Another Prempro Trial Results in Multi-Million Dollar Verdict for Breast Cancer
A Philadelphia jury has awarded an Illinois woman $6.3 million in compensatory damages in a lawsuit over Prempro and Provera hormone replacement therapy (HRT) drugs, which the plaintiff alleged was responsible for her development of breast cancer. The case will now enter the punitive damages phase of the trial, to determine whether more money should be awarded as punishment for the manufacturers’ handling of the drugs.
The case was the second Prempro trial to result in a multi-million dollar compensatory damage award in recent months. The case involves a claim for Donna Kendall, 66, who had a double mastectomy in 2002 to treat breast cancer from Prempro and Provera combination therapy, which she took for 11 years.
In October, another Philadelphia jury decided a similar case filed by Connie Barton, 64, who was diagnosed with breast cancer after taking the hormone replacement therapy for five years to treat menopause symptoms. In the first phase of that trial, the jury awarded Barton $3.7 million in compensatory damages and subsequently awarded punitive damages after determining that Wyeth, which was recently acquired by Pfizer, purposefully hid the risk of breast cancer. The amount of that punitive damage award was immediately sealed to avoid influence on the jury in the Kendall trial, which was already underway in the same court.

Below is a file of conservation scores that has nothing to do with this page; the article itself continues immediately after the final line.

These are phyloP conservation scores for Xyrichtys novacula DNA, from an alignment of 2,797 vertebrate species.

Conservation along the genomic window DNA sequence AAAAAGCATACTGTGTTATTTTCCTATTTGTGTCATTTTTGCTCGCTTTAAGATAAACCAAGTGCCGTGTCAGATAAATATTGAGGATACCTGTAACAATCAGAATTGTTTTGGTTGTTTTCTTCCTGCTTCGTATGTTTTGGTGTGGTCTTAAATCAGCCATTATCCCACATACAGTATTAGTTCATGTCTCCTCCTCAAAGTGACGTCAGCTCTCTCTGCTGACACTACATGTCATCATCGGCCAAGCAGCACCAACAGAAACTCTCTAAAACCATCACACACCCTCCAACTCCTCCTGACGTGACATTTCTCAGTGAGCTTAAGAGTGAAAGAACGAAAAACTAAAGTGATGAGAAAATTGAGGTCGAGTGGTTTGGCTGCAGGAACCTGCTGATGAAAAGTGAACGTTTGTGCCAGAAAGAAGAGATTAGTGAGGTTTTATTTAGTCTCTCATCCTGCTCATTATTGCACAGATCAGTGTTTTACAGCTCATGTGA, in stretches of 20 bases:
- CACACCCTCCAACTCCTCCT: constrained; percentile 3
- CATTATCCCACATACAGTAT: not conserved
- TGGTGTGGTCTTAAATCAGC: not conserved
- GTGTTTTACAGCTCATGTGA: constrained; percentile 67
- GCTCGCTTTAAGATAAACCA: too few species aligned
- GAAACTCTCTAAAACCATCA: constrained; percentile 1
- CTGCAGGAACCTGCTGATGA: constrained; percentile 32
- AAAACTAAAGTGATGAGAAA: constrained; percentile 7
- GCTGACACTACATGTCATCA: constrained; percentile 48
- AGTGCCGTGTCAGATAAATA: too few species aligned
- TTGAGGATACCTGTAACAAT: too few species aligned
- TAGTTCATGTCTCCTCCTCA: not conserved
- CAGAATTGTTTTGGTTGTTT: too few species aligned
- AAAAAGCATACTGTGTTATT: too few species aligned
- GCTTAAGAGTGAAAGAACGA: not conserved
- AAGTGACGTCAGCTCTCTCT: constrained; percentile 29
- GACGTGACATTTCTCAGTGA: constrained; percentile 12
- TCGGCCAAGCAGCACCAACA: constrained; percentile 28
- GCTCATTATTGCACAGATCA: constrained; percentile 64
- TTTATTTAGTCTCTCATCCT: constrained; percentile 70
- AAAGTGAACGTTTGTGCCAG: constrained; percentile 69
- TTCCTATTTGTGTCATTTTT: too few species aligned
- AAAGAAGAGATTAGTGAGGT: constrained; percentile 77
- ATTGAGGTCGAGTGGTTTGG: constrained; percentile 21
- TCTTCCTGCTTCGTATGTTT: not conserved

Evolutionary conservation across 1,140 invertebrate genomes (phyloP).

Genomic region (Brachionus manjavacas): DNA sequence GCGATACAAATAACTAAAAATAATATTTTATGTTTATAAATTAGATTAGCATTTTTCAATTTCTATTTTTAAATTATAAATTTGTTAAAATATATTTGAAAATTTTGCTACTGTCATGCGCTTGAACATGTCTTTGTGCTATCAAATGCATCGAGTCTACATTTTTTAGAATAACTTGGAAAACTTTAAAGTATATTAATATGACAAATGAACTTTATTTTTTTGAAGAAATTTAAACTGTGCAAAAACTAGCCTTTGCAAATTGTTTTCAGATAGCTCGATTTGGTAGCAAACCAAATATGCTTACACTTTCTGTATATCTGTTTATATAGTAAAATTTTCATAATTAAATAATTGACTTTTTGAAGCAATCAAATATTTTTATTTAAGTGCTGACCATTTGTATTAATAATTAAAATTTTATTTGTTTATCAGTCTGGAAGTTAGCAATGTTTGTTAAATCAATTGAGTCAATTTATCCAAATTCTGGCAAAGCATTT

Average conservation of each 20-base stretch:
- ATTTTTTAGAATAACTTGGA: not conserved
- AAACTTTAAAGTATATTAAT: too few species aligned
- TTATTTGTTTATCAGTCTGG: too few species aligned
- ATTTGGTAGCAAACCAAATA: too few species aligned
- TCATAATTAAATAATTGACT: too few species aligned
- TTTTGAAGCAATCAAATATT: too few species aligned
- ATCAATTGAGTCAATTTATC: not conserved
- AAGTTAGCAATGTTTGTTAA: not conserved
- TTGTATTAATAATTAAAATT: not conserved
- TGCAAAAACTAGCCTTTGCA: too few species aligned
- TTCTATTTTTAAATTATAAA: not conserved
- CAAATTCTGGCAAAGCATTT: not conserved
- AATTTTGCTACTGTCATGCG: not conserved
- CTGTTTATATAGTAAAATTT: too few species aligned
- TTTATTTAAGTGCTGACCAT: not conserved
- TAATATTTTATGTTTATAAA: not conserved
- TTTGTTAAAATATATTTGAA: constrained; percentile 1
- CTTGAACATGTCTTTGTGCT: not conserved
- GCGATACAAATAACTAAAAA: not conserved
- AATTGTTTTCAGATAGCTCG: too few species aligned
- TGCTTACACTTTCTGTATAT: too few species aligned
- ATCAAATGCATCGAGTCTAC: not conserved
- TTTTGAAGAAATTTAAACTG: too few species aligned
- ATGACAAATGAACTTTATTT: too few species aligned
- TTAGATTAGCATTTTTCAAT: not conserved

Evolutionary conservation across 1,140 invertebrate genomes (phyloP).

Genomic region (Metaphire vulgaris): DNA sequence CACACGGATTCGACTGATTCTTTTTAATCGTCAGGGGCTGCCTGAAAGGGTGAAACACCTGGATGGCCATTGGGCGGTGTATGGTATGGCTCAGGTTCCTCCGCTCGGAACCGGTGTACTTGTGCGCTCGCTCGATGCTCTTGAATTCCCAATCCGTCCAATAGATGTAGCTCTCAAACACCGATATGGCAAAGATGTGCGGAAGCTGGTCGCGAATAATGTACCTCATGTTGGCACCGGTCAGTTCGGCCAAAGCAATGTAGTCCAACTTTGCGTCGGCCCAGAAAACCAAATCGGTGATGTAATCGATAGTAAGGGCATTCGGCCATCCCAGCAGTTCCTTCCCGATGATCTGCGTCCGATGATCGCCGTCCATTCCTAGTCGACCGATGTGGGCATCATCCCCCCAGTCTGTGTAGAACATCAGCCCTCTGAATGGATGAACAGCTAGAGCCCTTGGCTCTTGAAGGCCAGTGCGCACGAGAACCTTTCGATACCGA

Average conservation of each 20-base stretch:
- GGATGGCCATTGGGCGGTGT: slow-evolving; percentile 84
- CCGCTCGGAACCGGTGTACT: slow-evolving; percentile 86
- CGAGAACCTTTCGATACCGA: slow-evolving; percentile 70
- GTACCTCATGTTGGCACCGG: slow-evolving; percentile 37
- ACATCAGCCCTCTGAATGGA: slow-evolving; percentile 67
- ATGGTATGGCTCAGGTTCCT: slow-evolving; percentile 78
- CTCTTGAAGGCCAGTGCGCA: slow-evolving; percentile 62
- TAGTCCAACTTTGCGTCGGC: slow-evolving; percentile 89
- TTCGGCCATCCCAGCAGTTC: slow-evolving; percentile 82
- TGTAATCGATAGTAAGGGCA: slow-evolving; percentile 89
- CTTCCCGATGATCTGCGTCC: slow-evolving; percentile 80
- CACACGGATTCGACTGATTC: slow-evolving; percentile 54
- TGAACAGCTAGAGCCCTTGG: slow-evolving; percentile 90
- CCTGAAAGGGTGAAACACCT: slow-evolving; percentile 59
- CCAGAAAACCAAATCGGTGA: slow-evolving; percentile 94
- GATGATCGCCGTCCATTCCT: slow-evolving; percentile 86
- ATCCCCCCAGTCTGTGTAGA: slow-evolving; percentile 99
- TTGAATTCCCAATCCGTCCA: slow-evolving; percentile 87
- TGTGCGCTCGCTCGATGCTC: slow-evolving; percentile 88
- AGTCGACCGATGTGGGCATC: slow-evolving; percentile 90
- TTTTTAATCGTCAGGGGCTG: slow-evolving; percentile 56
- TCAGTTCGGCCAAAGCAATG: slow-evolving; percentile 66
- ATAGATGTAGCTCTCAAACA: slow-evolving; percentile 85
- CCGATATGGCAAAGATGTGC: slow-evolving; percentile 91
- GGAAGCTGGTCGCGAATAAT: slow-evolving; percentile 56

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Hormone replacement therapy (HRT) involves the use of hormones and progestins to artificially boost hormone levels in women undergoing menopause due to surgery or in postmenopausal women, to provide relief from symptoms such as hot flashes, irregular menstruation or weight gain.
In 2002 the National Institutes of Health released the results of studies that found women receiving HRT were at higher risk of breast cancer, strokes and heart attacks. The studies, part of the Women’s Health Initiative, sparked most of the 9,000 Prempro lawsuits currently pending.
In one lawsuit pending in Florida, Wyeth faces the risk of having millions of documents made public that it is fighting to keep secret. Under Florida’s “sunshine” laws, which allow the public unprecedented access to government records, the court may not keep secret any documents that might concern a public hazard.
The attorneys pursuing a lawsuit on behalf of Loretta Esposito have refused to sign a confidentiality order that Wyeth wants to require before giving them access to 16 million discovery documents. Other attorneys in Prempro cases in other states have had to sign the agreement to get access to the documents; however, according to a report in the St. Petersburg Times, Florida’s sunshine laws may make the records open to the public for the first time.
A hearing is scheduled to day in Pinellas-Pasco Circuit Court to see if the Florida law will allow the attorneys to access the records without the confidentiality agreement.
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